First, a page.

Thursday, March 26, 2009

O'Malley Comments on DNA Collection

The Economist magazine is holding a debate on the ethics of DNA databasing. Following is Governor Martin O'Malley's comment on the subject from 3/27/09.

In January 2007 I was sworn in as Governor of the State of Maryland. I inherited a shameful backlog of 24,000 convicted offender samples that had not been tested for DNA. These samples were keys to convictions, justice, exoneration and, to the extent possible, closure for victims of violent crime.

In my first year of office, we eliminated that backlog. In my second year, in collaboration with the Maryland General Assembly, our state took the courageous next step of expanding our DNA testing from convicted offenders to those charged with crimes of violence. And as a direct result of these actions, in just two years more than 130 murderers, rapists, robbers and burglars were behind bars in Maryland, thanks to DNA. Simply put, when we increase the library of DNA samples in our state against which evidence can be matched from the scenes of crimes, we solve more crimes.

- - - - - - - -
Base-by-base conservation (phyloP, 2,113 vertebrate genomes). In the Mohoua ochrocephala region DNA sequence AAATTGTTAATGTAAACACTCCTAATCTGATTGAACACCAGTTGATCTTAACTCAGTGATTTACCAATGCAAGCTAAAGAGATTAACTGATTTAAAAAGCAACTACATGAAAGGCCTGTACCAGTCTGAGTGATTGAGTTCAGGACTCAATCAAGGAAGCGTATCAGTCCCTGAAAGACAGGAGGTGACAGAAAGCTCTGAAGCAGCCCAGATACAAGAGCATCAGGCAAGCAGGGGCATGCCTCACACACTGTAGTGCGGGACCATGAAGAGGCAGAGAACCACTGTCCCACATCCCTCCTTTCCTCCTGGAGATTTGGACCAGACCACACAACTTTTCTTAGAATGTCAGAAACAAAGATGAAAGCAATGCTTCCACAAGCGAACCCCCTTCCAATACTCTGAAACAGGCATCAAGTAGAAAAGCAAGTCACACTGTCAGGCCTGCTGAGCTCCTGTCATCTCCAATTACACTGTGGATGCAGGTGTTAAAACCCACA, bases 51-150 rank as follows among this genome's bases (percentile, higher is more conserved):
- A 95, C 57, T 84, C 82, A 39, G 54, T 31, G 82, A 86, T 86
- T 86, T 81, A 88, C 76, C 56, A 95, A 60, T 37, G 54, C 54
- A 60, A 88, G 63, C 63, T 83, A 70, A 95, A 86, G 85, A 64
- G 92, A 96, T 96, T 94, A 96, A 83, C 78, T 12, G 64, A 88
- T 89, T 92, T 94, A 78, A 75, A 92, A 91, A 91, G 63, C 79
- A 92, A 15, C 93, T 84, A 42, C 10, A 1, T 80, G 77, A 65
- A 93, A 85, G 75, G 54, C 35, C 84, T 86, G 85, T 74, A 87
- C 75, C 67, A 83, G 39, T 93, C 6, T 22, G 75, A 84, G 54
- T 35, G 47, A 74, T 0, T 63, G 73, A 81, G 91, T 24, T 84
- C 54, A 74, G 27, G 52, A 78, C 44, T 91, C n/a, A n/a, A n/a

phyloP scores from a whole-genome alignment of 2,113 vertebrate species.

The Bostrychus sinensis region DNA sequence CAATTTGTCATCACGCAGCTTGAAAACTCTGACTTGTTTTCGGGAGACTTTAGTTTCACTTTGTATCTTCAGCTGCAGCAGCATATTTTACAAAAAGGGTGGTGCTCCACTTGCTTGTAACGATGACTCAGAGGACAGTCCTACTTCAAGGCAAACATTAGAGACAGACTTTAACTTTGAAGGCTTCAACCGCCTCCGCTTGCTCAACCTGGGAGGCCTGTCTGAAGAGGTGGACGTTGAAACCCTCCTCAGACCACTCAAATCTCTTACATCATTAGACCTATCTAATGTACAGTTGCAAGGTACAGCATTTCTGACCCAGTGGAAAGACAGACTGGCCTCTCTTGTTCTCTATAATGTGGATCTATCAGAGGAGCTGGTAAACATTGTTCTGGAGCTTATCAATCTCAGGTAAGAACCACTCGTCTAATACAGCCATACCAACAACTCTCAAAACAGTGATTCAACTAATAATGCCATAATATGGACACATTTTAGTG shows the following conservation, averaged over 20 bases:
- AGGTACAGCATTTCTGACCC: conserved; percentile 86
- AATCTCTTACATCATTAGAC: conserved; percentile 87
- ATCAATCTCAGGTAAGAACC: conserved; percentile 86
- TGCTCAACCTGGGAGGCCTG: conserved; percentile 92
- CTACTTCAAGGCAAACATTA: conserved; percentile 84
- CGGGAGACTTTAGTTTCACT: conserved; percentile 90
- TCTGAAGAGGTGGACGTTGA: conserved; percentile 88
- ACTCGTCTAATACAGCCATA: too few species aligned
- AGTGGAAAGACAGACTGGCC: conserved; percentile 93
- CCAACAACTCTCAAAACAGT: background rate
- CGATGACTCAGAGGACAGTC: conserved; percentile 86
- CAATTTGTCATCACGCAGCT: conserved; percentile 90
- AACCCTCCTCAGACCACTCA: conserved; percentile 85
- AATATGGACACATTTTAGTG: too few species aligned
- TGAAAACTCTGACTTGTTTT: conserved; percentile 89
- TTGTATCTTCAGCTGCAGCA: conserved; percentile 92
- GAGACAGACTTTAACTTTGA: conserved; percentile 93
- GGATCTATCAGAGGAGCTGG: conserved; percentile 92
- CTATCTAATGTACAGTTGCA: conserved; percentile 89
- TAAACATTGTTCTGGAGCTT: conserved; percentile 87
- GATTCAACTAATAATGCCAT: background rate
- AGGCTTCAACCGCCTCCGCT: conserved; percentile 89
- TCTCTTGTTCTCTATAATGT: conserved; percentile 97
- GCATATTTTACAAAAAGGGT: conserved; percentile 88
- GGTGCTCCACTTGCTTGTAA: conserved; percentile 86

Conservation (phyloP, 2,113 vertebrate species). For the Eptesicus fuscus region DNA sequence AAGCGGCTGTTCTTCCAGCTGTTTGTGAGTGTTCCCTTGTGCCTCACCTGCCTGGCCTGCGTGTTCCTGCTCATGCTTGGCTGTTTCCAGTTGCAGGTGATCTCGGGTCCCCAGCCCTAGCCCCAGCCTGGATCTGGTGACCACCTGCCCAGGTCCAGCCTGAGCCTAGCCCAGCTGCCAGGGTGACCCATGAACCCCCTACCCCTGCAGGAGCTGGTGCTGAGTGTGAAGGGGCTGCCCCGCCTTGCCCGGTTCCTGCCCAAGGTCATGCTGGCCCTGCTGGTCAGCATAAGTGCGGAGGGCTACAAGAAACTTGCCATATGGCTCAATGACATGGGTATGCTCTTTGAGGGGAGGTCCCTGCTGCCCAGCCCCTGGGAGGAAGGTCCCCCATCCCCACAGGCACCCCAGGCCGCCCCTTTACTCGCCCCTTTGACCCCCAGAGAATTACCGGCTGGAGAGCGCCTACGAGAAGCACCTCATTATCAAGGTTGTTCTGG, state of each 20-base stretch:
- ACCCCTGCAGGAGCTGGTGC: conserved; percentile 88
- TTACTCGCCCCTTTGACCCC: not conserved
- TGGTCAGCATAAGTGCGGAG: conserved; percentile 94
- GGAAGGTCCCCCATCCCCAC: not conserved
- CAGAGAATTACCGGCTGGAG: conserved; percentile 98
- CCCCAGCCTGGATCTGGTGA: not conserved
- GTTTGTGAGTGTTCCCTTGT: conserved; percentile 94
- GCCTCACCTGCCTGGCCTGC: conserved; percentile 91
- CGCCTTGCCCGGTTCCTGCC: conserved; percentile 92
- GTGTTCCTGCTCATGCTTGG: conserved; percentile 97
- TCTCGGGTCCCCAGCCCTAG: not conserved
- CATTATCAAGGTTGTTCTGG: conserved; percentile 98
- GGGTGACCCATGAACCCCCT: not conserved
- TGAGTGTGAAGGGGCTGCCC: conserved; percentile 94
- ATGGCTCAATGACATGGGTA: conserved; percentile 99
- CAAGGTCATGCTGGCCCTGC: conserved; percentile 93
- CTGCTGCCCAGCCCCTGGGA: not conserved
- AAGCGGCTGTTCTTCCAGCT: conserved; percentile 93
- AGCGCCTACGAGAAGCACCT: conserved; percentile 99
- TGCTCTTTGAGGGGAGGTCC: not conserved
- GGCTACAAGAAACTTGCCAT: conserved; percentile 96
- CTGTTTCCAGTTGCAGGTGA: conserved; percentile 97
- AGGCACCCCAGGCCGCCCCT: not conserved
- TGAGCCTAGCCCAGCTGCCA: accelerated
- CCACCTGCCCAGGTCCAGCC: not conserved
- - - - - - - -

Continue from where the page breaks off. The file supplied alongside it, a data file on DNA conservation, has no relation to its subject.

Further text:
Every day that we fail to recognise our ability to collect DNA fingerprints and match them against crime scene evidence to solve crimes, is another day when Marylanders are unnecessarily made vulnerable to repeat violent offenders.

Thirteen states have enacted legislation to require DNA samples to be taken from certain felony arrestees. The practice is legal, constitutional and has withstood judicial scrutiny.

Both the high courts in Maryland and Virginia have found that requiring a DNA sample after arrest does not violate the Fourth Amendment (Anderson v Commonwealth of Virginia 634 S.E.2d 372 (2006) and State v Raines 844 A.2d 427 (2004)).